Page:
My wife and I had our fifth child on November 6. Well, let’s be honest: she had her and I was there in support. My daughter’s birth coincided with the presidential election and the onset of Advent, which has left me thinking about the strange Biblical intersection of babies and politics. So far, my reflections have led to a few reconsiderations about the birth of the One we call Messiah.
He was a threat
I am sure Jesus was cute and cuddly as all babies are; but let us not forget that He was also a threat to the prevailing status quo right from His first night in the stable. The Gospel writers take great pains to make Jesus’ birth not simply a “spiritual” one but one that interrupted a corrupt, oppressive, and distorted reality.
As followers of Jesus, especially ones who tell this story to our children as part of our communal narrative, we cannot forget this part. If we include the donkeys in the manger even though the Bible says nothing about them, at the very least, we need to tell the story of the challenge to power that Jesus posed as well.
His leadership was different
The fact that Jesus was born in a small village well removed from Jerusalem and the epicenter of Jewish life certainly says something. This is not just a geographical insight, it’s also a temporal one since Galatians tells us that Jesus arrived, “in the fullness of time.”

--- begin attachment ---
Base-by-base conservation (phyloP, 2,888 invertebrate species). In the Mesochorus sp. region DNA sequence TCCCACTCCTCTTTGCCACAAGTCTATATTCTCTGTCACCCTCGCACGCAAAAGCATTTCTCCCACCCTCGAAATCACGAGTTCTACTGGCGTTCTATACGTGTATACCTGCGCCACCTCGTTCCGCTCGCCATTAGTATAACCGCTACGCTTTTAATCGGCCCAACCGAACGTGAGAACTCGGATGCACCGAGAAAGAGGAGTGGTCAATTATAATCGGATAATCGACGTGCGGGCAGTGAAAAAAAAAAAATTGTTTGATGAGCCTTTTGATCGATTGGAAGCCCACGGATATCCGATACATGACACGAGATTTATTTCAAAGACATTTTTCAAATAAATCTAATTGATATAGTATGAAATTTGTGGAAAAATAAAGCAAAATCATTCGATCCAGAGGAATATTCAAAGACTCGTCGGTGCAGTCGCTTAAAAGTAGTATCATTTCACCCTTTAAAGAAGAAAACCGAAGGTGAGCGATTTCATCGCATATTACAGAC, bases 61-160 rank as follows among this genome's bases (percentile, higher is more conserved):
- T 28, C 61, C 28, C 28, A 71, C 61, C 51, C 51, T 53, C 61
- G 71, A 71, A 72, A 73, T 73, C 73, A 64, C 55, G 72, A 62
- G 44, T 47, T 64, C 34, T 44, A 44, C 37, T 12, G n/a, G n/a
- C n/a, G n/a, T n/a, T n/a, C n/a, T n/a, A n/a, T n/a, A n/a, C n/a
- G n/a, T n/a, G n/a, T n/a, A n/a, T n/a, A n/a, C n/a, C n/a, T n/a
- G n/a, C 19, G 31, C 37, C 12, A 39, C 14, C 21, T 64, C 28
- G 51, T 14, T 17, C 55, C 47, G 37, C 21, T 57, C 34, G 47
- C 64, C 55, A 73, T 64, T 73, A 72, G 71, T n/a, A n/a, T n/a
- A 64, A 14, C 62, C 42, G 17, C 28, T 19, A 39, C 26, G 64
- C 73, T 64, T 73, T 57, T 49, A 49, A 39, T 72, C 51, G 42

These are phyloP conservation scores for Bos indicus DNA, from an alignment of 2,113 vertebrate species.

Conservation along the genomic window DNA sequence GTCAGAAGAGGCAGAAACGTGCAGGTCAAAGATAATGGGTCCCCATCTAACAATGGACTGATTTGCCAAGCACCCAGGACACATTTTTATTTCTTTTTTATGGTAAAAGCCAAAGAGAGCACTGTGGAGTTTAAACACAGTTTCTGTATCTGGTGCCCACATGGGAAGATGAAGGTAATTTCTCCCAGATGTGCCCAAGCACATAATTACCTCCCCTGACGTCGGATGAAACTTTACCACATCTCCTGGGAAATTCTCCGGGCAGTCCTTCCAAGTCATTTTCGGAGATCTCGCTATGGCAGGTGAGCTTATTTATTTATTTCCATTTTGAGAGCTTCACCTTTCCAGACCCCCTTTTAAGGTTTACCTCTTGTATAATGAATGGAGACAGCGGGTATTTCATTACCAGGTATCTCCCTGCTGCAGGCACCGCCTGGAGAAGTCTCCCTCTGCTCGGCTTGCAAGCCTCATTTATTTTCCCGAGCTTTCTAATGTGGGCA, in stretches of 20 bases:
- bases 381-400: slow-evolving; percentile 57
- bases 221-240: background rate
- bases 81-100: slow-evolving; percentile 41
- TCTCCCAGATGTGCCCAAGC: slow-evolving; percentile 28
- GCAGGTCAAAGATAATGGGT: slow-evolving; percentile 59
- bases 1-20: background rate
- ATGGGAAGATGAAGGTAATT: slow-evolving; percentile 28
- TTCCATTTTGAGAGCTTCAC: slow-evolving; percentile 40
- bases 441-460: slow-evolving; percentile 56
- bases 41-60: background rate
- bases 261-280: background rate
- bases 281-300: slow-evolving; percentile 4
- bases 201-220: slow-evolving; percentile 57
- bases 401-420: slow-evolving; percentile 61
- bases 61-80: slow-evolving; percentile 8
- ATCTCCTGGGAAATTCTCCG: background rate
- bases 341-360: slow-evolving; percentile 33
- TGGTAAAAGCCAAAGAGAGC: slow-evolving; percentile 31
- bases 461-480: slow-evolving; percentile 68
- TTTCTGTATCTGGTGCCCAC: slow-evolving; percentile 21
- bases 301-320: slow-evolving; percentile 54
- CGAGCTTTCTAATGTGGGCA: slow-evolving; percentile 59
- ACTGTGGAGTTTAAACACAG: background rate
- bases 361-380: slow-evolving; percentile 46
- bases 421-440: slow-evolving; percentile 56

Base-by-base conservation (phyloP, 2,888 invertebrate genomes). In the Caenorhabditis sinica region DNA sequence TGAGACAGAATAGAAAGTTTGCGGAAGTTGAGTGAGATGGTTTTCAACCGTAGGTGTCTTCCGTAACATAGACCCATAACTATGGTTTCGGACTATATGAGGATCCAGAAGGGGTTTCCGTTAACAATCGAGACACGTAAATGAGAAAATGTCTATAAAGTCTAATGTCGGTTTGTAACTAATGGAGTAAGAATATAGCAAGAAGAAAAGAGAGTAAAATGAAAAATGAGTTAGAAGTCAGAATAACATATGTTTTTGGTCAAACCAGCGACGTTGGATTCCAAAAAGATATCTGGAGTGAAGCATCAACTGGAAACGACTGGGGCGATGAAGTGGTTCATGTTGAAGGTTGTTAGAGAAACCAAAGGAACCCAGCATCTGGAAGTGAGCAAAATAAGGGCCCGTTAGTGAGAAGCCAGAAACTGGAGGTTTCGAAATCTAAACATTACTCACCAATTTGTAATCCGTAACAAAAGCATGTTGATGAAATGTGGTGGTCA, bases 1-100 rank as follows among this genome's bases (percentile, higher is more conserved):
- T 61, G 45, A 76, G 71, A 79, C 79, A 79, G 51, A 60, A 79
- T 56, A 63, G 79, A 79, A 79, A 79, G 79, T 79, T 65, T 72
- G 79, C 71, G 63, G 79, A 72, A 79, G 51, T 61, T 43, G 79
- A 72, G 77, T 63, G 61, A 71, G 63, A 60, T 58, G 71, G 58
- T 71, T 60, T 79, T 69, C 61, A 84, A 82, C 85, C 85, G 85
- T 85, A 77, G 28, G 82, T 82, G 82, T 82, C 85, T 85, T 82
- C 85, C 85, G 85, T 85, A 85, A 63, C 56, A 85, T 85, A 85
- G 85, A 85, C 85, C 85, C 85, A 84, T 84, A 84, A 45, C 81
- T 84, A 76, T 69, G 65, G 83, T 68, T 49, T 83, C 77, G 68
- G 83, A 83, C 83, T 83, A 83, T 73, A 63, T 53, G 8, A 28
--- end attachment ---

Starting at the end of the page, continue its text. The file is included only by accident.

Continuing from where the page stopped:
The dominion that Rome exercised on Jerusalem was also perpetrated on communities all across modern Europe, North Africa, and the Middle East. People listened to Rome because they had to in order to survive. However, when women and men came to Jesus, even as an infant, they came because they hoped. Even the Roman soldiers came because they hoped.
As missionary disciples we must remember that even those in temporal power have the capacity or, more accurately, the need for hope beyond the type of power politics provides.
He brought people together
The Gospels tell the story of the three wise kings that showed up bearing precious gifts and avoiding Herod on the journey back. They also tell of three simple shepherds, following a star to the baby Jesus, who have come bearing little besides their desire to worship. It’s hard to imagine two more different groups of people who would gather for the same purpose, but there they were anyway, on equal footing.
This is what Jesus does. This is what He demands. When we approach the King of kings and the Good Shepherd it is He who bears the titles. Missionary discipleship requires us to abandon our own hunger for prestige and self-centered identities and to adopt the one He gives to us.
As we engage with this Advent season we should ask ourselves: how will we approach this dangerous child? How will we tell His story?